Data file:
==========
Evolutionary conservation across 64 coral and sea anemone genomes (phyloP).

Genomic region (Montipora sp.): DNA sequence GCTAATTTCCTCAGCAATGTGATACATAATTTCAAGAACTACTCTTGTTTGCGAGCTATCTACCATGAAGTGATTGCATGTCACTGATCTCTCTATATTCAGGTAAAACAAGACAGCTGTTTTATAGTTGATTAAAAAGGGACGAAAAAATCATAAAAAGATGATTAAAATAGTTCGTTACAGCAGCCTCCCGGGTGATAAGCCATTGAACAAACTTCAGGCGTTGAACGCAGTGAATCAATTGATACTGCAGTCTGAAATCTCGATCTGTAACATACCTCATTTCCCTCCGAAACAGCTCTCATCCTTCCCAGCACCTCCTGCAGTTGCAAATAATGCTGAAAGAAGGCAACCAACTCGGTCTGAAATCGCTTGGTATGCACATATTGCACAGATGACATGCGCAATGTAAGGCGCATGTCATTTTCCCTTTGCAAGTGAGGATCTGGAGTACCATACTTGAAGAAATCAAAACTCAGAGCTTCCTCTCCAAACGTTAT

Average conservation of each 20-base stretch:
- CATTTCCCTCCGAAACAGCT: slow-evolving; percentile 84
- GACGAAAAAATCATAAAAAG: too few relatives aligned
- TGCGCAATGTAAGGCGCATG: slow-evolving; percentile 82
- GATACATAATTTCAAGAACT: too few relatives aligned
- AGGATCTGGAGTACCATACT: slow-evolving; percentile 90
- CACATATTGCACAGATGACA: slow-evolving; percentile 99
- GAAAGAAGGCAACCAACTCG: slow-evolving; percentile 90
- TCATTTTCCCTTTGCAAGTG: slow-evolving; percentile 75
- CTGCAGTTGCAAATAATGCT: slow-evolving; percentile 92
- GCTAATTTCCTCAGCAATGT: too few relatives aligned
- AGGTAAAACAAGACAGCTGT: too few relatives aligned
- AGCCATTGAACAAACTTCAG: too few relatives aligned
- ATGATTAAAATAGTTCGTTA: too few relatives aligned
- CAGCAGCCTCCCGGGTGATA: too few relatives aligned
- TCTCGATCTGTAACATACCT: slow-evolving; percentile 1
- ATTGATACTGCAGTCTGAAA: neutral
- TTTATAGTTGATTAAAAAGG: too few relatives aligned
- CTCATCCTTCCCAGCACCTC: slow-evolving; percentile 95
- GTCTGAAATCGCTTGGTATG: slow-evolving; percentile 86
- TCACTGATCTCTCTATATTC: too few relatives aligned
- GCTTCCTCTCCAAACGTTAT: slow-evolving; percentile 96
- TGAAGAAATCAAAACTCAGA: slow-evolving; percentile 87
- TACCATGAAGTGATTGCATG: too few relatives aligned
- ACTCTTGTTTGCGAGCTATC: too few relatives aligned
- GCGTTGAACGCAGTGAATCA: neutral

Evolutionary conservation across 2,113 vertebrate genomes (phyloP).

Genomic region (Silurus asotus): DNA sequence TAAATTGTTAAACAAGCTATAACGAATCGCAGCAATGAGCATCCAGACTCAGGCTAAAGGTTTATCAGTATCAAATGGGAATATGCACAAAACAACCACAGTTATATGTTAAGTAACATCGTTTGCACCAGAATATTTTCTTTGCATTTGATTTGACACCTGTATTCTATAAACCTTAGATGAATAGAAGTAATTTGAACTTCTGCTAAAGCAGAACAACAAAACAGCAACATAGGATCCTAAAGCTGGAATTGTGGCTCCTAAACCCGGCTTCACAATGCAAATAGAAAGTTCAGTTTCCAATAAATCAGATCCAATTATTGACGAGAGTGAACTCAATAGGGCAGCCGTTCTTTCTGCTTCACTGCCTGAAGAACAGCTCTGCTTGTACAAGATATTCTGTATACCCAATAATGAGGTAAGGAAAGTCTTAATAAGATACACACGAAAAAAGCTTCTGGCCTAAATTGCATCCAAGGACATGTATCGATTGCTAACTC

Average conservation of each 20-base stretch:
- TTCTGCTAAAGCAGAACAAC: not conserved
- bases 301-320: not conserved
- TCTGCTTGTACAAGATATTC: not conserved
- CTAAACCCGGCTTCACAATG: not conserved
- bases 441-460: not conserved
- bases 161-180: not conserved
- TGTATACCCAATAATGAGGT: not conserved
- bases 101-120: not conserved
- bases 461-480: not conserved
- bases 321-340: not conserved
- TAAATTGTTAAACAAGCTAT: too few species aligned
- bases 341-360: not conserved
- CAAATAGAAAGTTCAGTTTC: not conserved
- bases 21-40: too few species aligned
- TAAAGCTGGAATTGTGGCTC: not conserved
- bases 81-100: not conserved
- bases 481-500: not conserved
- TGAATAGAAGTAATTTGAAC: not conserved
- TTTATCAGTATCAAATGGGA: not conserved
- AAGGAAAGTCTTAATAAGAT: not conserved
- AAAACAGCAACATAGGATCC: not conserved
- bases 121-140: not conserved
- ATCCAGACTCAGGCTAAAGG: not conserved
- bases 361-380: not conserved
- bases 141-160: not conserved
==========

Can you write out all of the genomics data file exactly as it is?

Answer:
Evolutionary conservation across 64 coral and sea anemone genomes (phyloP).

Genomic region (Montipora sp.): DNA sequence GCTAATTTCCTCAGCAATGTGATACATAATTTCAAGAACTACTCTTGTTTGCGAGCTATCTACCATGAAGTGATTGCATGTCACTGATCTCTCTATATTCAGGTAAAACAAGACAGCTGTTTTATAGTTGATTAAAAAGGGACGAAAAAATCATAAAAAGATGATTAAAATAGTTCGTTACAGCAGCCTCCCGGGTGATAAGCCATTGAACAAACTTCAGGCGTTGAACGCAGTGAATCAATTGATACTGCAGTCTGAAATCTCGATCTGTAACATACCTCATTTCCCTCCGAAACAGCTCTCATCCTTCCCAGCACCTCCTGCAGTTGCAAATAATGCTGAAAGAAGGCAACCAACTCGGTCTGAAATCGCTTGGTATGCACATATTGCACAGATGACATGCGCAATGTAAGGCGCATGTCATTTTCCCTTTGCAAGTGAGGATCTGGAGTACCATACTTGAAGAAATCAAAACTCAGAGCTTCCTCTCCAAACGTTAT

Average conservation of each 20-base stretch:
- CATTTCCCTCCGAAACAGCT: slow-evolving; percentile 84
- GACGAAAAAATCATAAAAAG: too few relatives aligned
- TGCGCAATGTAAGGCGCATG: slow-evolving; percentile 82
- GATACATAATTTCAAGAACT: too few relatives aligned
- AGGATCTGGAGTACCATACT: slow-evolving; percentile 90
- CACATATTGCACAGATGACA: slow-evolving; percentile 99
- GAAAGAAGGCAACCAACTCG: slow-evolving; percentile 90
- TCATTTTCCCTTTGCAAGTG: slow-evolving; percentile 75
- CTGCAGTTGCAAATAATGCT: slow-evolving; percentile 92
- GCTAATTTCCTCAGCAATGT: too few relatives aligned
- AGGTAAAACAAGACAGCTGT: too few relatives aligned
- AGCCATTGAACAAACTTCAG: too few relatives aligned
- ATGATTAAAATAGTTCGTTA: too few relatives aligned
- CAGCAGCCTCCCGGGTGATA: too few relatives aligned
- TCTCGATCTGTAACATACCT: slow-evolving; percentile 1
- ATTGATACTGCAGTCTGAAA: neutral
- TTTATAGTTGATTAAAAAGG: too few relatives aligned
- CTCATCCTTCCCAGCACCTC: slow-evolving; percentile 95
- GTCTGAAATCGCTTGGTATG: slow-evolving; percentile 86
- TCACTGATCTCTCTATATTC: too few relatives aligned
- GCTTCCTCTCCAAACGTTAT: slow-evolving; percentile 96
- TGAAGAAATCAAAACTCAGA: slow-evolving; percentile 87
- TACCATGAAGTGATTGCATG: too few relatives aligned
- ACTCTTGTTTGCGAGCTATC: too few relatives aligned
- GCGTTGAACGCAGTGAATCA: neutral

Evolutionary conservation across 2,113 vertebrate genomes (phyloP).

Genomic region (Silurus asotus): DNA sequence TAAATTGTTAAACAAGCTATAACGAATCGCAGCAATGAGCATCCAGACTCAGGCTAAAGGTTTATCAGTATCAAATGGGAATATGCACAAAACAACCACAGTTATATGTTAAGTAACATCGTTTGCACCAGAATATTTTCTTTGCATTTGATTTGACACCTGTATTCTATAAACCTTAGATGAATAGAAGTAATTTGAACTTCTGCTAAAGCAGAACAACAAAACAGCAACATAGGATCCTAAAGCTGGAATTGTGGCTCCTAAACCCGGCTTCACAATGCAAATAGAAAGTTCAGTTTCCAATAAATCAGATCCAATTATTGACGAGAGTGAACTCAATAGGGCAGCCGTTCTTTCTGCTTCACTGCCTGAAGAACAGCTCTGCTTGTACAAGATATTCTGTATACCCAATAATGAGGTAAGGAAAGTCTTAATAAGATACACACGAAAAAAGCTTCTGGCCTAAATTGCATCCAAGGACATGTATCGATTGCTAACTC

Average conservation of each 20-base stretch:
- TTCTGCTAAAGCAGAACAAC: not conserved
- bases 301-320: not conserved
- TCTGCTTGTACAAGATATTC: not conserved
- CTAAACCCGGCTTCACAATG: not conserved
- bases 441-460: not conserved
- bases 161-180: not conserved
- TGTATACCCAATAATGAGGT: not conserved
- bases 101-120: not conserved
- bases 461-480: not conserved
- bases 321-340: not conserved
- TAAATTGTTAAACAAGCTAT: too few species aligned
- bases 341-360: not conserved
- CAAATAGAAAGTTCAGTTTC: not conserved
- bases 21-40: too few species aligned
- TAAAGCTGGAATTGTGGCTC: not conserved
- bases 81-100: not conserved
- bases 481-500: not conserved
- TGAATAGAAGTAATTTGAAC: not conserved
- TTTATCAGTATCAAATGGGA: not conserved
- AAGGAAAGTCTTAATAAGAT: not conserved
- AAAACAGCAACATAGGATCC: not conserved
- bases 121-140: not conserved
- ATCCAGACTCAGGCTAAAGG: not conserved
- bases 361-380: not conserved
- bases 141-160: not conserved